Inventory: the secret ingredient in tracking a market

Last month we talked a little about some trends we are seeing in the different capital cities of Australia. These were all based on changing inventory levels. But what exactly are ‘inventory levels’ and why do they matter to an investor?

Blogger: Greg Dickason, general manager, data products at RP Data.

To an economist, inventory levels are the quantity of goods available to meet a particular market need. The goods do not have to be the same as long as they can be substitutes for each other. A good example is bananas and mandarins, I will choose to buy mandarins instead of bananas if mandarins are cheaper. My need is to provide my family with a healthy fruit snack and I will substitute mandarins for bananas as a result.

To an investor in housing, inventory is the stock in the market you are competing in. Specifically, the stock that your ‘buyers’ may substitute with your product. Examples could be:

  • For an investor renting out a property, both:
    • How many other rentals are listed that a potential tenant could choose instead of your property, and
    • How many properties for sale that a potential tenant might choose to buy instead of renting your property 
  • For a small-scale developer building units on blocks of land for sale, the quantity of other new units and other ‘substitute stock’ like older units and small houses also for sale

Once you have an idea of the inventory levels you are interested in, what is their importance?

Simple: Inventory trends tend to predict price trends in a market. If total inventory is trending up (supply is exceeding demand), then in the medium term price will decrease. Similarly if inventory is trending down then price will increase to limit demand and balance the lower supply.

As an investor you are selling products to the market, and therefore the price of your product should interest you. The product may be ‘a roof over someone’s head’ and you want to track what the inventory levels for these products are:

  • Number of properties for rent in the price range, for the areas tenants would consider
  • Number of properties for sale where the mortgage repayments and incentives (like the first home owners grant) offer a substitute product to tenants

Using a tool such as RP Data’s RP Professional you can track both of these inventory levels and over time provide an indication of the trends. By adding in other predictors such as the total number of properties purchased by investors (which will in future become properties advertised for rent), you will get an accurate idea of what is happening in underlying market trends and the impact on vacancy rates.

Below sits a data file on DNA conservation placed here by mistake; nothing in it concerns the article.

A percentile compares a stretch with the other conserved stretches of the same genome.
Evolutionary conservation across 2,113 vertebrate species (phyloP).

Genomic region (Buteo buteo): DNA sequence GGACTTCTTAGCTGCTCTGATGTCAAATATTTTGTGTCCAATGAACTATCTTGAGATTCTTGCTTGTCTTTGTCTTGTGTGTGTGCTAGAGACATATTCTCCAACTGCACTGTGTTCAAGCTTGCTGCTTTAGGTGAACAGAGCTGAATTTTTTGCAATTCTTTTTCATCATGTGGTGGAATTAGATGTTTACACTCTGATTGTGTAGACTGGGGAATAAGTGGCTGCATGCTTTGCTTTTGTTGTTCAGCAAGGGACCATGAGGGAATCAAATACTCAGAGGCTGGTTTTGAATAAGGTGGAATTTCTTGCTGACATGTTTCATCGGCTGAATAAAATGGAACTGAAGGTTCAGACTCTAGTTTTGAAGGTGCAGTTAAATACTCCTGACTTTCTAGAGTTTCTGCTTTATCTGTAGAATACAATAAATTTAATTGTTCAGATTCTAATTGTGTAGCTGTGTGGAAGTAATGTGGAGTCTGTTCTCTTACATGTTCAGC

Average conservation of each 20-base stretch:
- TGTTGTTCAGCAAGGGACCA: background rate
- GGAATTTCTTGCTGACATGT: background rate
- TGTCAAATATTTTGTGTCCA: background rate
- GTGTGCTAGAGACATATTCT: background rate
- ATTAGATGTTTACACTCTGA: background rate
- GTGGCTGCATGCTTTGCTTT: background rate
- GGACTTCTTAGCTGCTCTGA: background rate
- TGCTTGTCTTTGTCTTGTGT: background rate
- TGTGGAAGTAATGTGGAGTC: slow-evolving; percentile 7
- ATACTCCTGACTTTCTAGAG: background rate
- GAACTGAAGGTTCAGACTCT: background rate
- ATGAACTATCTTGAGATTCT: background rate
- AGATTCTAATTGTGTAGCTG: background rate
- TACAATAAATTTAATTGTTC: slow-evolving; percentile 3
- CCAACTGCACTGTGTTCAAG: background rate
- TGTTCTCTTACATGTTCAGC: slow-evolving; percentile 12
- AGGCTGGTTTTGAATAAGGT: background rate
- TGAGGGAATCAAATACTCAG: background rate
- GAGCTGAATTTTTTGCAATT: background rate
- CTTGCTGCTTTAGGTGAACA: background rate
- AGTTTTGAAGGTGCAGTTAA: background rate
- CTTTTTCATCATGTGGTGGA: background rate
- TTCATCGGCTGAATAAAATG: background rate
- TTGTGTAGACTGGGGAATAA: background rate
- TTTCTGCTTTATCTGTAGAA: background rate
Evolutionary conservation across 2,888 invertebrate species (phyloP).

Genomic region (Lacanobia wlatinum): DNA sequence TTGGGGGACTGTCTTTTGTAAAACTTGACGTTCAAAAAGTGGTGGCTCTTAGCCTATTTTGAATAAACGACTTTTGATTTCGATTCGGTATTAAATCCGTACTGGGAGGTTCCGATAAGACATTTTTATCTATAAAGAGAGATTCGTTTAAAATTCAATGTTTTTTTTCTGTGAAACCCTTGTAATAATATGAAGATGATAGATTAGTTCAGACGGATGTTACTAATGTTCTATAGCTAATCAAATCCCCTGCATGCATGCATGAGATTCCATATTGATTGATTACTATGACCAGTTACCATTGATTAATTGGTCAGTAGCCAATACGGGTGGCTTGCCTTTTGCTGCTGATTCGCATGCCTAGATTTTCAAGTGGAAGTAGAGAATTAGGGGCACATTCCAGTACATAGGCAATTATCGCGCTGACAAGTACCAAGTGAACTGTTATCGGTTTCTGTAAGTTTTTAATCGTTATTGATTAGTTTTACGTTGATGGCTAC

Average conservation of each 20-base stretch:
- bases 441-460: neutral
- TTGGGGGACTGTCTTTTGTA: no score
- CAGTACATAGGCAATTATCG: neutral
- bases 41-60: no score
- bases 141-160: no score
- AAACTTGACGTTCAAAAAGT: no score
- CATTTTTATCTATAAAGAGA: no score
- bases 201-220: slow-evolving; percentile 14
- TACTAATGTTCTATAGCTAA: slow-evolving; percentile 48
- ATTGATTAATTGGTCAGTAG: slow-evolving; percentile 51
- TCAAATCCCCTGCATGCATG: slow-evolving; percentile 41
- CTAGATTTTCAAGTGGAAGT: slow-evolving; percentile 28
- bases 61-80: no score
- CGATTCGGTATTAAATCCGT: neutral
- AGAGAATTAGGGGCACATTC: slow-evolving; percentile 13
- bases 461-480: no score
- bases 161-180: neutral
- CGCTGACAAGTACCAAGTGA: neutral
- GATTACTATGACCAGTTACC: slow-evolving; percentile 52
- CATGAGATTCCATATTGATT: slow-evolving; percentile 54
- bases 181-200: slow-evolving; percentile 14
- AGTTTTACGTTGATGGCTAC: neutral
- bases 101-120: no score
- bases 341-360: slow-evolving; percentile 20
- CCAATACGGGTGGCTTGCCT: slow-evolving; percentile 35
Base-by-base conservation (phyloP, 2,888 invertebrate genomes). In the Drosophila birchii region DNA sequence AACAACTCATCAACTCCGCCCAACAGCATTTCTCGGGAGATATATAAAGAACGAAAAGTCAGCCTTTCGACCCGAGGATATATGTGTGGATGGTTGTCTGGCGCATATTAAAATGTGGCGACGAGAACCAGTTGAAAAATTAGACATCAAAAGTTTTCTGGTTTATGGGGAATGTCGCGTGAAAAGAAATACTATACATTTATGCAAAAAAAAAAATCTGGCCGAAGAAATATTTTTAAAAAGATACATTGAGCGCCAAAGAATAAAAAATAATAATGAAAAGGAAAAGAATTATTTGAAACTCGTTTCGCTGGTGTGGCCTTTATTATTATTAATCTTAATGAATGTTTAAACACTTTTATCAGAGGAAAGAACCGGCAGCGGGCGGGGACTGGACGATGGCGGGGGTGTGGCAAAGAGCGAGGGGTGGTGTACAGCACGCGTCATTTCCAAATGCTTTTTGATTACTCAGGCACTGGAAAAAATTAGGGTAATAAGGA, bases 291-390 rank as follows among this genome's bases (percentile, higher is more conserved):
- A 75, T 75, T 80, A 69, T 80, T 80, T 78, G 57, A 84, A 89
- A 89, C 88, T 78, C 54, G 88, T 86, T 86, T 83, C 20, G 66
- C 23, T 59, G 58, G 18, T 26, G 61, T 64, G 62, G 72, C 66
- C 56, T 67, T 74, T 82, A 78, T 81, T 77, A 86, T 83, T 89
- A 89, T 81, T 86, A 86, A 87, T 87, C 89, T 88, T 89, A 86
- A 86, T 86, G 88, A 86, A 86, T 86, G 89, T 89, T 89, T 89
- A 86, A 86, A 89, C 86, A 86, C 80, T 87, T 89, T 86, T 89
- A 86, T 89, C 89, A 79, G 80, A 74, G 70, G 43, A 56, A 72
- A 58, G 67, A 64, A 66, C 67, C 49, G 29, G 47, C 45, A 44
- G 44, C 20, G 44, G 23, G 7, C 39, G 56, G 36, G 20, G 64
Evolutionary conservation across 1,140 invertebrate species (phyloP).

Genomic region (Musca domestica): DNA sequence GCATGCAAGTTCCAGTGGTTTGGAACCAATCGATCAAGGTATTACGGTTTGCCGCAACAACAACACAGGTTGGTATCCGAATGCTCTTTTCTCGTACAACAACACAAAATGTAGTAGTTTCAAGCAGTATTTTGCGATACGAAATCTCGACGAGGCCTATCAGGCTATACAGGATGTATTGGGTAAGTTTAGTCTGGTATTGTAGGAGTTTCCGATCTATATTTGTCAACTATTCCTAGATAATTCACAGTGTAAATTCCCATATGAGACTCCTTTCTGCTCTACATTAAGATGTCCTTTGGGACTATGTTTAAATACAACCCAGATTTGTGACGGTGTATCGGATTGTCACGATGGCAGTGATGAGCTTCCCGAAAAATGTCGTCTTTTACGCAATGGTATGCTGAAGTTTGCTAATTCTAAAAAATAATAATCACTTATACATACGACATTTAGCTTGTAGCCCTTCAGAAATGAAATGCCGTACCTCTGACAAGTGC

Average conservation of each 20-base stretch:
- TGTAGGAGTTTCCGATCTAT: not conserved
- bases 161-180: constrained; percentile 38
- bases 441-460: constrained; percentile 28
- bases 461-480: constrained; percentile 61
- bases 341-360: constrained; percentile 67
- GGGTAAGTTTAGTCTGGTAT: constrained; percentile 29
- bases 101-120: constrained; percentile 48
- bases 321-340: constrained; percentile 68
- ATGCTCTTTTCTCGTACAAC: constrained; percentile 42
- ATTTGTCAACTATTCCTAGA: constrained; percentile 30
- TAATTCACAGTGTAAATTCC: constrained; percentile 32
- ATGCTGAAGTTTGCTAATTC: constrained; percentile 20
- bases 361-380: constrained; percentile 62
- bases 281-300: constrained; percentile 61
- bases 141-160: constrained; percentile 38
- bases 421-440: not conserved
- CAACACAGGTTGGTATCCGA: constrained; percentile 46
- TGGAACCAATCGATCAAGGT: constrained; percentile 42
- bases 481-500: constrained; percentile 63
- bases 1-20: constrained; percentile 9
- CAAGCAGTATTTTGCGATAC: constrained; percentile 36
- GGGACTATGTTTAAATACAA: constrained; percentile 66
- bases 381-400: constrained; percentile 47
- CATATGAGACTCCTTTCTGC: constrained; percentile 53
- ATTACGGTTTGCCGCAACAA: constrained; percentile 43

Similarly, if you are a small lot developer; tracking the number of small lot development applications, and property sales with attributes for a small lot development (size of land and street frontage) in your area you are able to track the market supply of your ‘primary inventory’. Add in secondary listings of existing units and small houses to give a count of ‘substitute goods’ and you end up with the total inventory trend.

Once you know the trend, your actions in the market can be more informed. In a market where inventory is dropping, prices will eventually rise, so you can plan for this through building more or investing appropriately. In the opposite market, where inventory levels are increasing, locking in tenants or appropriately timing when your new units get onto the market becomes more important.

Hopefully you are better at predicting and managing your future investment success than some economists are at predicting our economy!

Hopefully you are better at predicting and managing your future investment success than some economists are at predicting our economy!

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Greg Dickason

Greg Dickason

Greg joined RP Data in 2010, when he took over the management of the group’s data product division. One of his early highlights was leading the team that delivered the services behind the popular CommBank Property Guide - an iPhone app that allows people to search property information anywhere and at any time. In addition, he patented the popular RP Data Media Maximiser product with a colleague, which correlates advertising spend to selling success for real estate agents – a first in Australia, and a first in the world.

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